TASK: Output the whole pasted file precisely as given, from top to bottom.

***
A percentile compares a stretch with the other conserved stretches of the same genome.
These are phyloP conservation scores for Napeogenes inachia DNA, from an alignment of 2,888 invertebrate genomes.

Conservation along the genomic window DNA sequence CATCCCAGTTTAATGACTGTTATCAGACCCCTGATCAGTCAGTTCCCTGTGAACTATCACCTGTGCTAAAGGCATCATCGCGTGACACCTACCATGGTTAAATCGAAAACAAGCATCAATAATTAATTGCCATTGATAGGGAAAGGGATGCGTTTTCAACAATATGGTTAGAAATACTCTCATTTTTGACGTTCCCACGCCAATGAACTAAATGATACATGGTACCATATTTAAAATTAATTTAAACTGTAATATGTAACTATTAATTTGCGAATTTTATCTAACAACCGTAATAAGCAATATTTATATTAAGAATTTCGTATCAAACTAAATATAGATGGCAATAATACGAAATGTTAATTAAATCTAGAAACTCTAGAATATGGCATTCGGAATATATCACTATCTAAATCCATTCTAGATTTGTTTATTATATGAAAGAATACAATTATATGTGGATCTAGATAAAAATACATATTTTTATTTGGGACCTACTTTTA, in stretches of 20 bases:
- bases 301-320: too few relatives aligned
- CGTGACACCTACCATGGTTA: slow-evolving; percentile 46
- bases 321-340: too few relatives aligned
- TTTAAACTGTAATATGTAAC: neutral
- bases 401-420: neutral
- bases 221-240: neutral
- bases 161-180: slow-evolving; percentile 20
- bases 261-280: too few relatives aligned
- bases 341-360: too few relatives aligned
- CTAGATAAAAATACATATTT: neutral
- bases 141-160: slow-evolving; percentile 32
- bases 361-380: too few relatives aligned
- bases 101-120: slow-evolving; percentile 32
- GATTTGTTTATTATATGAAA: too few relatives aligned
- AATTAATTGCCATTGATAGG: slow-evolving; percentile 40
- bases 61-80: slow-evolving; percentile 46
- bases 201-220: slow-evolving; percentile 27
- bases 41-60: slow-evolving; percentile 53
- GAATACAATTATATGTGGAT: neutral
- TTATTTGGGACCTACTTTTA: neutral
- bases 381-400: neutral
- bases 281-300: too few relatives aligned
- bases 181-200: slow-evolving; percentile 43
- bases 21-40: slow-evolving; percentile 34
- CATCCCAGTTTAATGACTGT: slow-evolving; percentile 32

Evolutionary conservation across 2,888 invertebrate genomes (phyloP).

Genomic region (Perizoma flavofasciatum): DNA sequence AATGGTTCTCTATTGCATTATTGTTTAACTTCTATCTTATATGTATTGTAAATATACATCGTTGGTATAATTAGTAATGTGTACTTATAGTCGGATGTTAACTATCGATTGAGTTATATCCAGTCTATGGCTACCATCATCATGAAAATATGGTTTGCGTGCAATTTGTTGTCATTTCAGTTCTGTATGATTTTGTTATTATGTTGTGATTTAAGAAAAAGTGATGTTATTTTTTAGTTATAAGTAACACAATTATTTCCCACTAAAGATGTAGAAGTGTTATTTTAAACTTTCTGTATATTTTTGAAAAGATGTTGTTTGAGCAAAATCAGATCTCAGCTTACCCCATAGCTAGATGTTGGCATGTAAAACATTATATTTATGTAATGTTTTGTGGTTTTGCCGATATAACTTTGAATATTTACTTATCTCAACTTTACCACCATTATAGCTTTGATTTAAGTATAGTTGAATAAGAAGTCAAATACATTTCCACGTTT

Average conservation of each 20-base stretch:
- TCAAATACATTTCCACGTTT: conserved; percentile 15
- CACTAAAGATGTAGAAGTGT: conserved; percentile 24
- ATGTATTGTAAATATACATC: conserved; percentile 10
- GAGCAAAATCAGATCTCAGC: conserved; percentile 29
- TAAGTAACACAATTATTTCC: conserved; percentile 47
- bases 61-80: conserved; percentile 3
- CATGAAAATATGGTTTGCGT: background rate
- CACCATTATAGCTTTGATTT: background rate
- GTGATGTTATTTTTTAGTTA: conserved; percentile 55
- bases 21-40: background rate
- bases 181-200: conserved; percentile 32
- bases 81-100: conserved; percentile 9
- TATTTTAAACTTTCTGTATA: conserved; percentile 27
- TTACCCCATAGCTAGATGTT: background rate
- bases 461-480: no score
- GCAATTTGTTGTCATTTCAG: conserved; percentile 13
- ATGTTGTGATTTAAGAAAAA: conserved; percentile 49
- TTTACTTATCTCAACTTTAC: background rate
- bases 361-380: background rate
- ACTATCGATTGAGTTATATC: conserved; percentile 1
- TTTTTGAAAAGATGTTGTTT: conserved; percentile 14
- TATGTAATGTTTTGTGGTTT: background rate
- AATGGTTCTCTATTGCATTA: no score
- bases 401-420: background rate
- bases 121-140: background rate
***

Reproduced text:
A percentile compares a stretch with the other conserved stretches of the same genome.
These are phyloP conservation scores for Napeogenes inachia DNA, from an alignment of 2,888 invertebrate genomes.

Conservation along the genomic window DNA sequence CATCCCAGTTTAATGACTGTTATCAGACCCCTGATCAGTCAGTTCCCTGTGAACTATCACCTGTGCTAAAGGCATCATCGCGTGACACCTACCATGGTTAAATCGAAAACAAGCATCAATAATTAATTGCCATTGATAGGGAAAGGGATGCGTTTTCAACAATATGGTTAGAAATACTCTCATTTTTGACGTTCCCACGCCAATGAACTAAATGATACATGGTACCATATTTAAAATTAATTTAAACTGTAATATGTAACTATTAATTTGCGAATTTTATCTAACAACCGTAATAAGCAATATTTATATTAAGAATTTCGTATCAAACTAAATATAGATGGCAATAATACGAAATGTTAATTAAATCTAGAAACTCTAGAATATGGCATTCGGAATATATCACTATCTAAATCCATTCTAGATTTGTTTATTATATGAAAGAATACAATTATATGTGGATCTAGATAAAAATACATATTTTTATTTGGGACCTACTTTTA, in stretches of 20 bases:
- bases 301-320: too few relatives aligned
- CGTGACACCTACCATGGTTA: slow-evolving; percentile 46
- bases 321-340: too few relatives aligned
- TTTAAACTGTAATATGTAAC: neutral
- bases 401-420: neutral
- bases 221-240: neutral
- bases 161-180: slow-evolving; percentile 20
- bases 261-280: too few relatives aligned
- bases 341-360: too few relatives aligned
- CTAGATAAAAATACATATTT: neutral
- bases 141-160: slow-evolving; percentile 32
- bases 361-380: too few relatives aligned
- bases 101-120: slow-evolving; percentile 32
- GATTTGTTTATTATATGAAA: too few relatives aligned
- AATTAATTGCCATTGATAGG: slow-evolving; percentile 40
- bases 61-80: slow-evolving; percentile 46
- bases 201-220: slow-evolving; percentile 27
- bases 41-60: slow-evolving; percentile 53
- GAATACAATTATATGTGGAT: neutral
- TTATTTGGGACCTACTTTTA: neutral
- bases 381-400: neutral
- bases 281-300: too few relatives aligned
- bases 181-200: slow-evolving; percentile 43
- bases 21-40: slow-evolving; percentile 34
- CATCCCAGTTTAATGACTGT: slow-evolving; percentile 32

Evolutionary conservation across 2,888 invertebrate genomes (phyloP).

Genomic region (Perizoma flavofasciatum): DNA sequence AATGGTTCTCTATTGCATTATTGTTTAACTTCTATCTTATATGTATTGTAAATATACATCGTTGGTATAATTAGTAATGTGTACTTATAGTCGGATGTTAACTATCGATTGAGTTATATCCAGTCTATGGCTACCATCATCATGAAAATATGGTTTGCGTGCAATTTGTTGTCATTTCAGTTCTGTATGATTTTGTTATTATGTTGTGATTTAAGAAAAAGTGATGTTATTTTTTAGTTATAAGTAACACAATTATTTCCCACTAAAGATGTAGAAGTGTTATTTTAAACTTTCTGTATATTTTTGAAAAGATGTTGTTTGAGCAAAATCAGATCTCAGCTTACCCCATAGCTAGATGTTGGCATGTAAAACATTATATTTATGTAATGTTTTGTGGTTTTGCCGATATAACTTTGAATATTTACTTATCTCAACTTTACCACCATTATAGCTTTGATTTAAGTATAGTTGAATAAGAAGTCAAATACATTTCCACGTTT

Average conservation of each 20-base stretch:
- TCAAATACATTTCCACGTTT: conserved; percentile 15
- CACTAAAGATGTAGAAGTGT: conserved; percentile 24
- ATGTATTGTAAATATACATC: conserved; percentile 10
- GAGCAAAATCAGATCTCAGC: conserved; percentile 29
- TAAGTAACACAATTATTTCC: conserved; percentile 47
- bases 61-80: conserved; percentile 3
- CATGAAAATATGGTTTGCGT: background rate
- CACCATTATAGCTTTGATTT: background rate
- GTGATGTTATTTTTTAGTTA: conserved; percentile 55
- bases 21-40: background rate
- bases 181-200: conserved; percentile 32
- bases 81-100: conserved; percentile 9
- TATTTTAAACTTTCTGTATA: conserved; percentile 27
- TTACCCCATAGCTAGATGTT: background rate
- bases 461-480: no score
- GCAATTTGTTGTCATTTCAG: conserved; percentile 13
- ATGTTGTGATTTAAGAAAAA: conserved; percentile 49
- TTTACTTATCTCAACTTTAC: background rate
- bases 361-380: background rate
- ACTATCGATTGAGTTATATC: conserved; percentile 1
- TTTTTGAAAAGATGTTGTTT: conserved; percentile 14
- TATGTAATGTTTTGTGGTTT: background rate
- AATGGTTCTCTATTGCATTA: no score
- bases 401-420: background rate
- bases 121-140: background rate